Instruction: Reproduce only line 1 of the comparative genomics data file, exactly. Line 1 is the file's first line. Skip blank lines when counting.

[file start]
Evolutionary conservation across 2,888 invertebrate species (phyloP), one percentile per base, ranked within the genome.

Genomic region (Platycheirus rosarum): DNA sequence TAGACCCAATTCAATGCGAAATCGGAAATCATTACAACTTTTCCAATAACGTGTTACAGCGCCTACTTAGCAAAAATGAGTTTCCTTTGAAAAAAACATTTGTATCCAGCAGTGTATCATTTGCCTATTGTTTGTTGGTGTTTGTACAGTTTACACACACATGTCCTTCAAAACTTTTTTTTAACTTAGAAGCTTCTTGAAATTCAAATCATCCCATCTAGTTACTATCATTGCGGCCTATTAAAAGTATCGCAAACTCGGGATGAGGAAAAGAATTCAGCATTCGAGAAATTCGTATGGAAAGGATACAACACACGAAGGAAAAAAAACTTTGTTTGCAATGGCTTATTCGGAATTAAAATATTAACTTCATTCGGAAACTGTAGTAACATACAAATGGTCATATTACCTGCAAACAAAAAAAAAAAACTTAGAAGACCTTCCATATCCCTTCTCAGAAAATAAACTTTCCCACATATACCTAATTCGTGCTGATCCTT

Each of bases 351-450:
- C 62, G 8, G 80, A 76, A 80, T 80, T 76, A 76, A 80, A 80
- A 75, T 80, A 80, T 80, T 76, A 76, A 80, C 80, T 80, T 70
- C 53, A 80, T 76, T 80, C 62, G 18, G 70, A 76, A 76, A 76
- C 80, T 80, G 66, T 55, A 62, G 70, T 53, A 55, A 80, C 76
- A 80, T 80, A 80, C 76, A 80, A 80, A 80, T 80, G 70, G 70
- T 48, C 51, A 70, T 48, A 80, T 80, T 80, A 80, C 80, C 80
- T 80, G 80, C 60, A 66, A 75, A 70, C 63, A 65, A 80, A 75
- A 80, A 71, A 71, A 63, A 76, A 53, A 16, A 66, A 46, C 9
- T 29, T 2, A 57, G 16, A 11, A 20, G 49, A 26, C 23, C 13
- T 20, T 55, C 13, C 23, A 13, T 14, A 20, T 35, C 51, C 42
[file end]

Evolutionary conservation across 2,888 invertebrate species (phyloP), one percentile per base, ranked within the genome.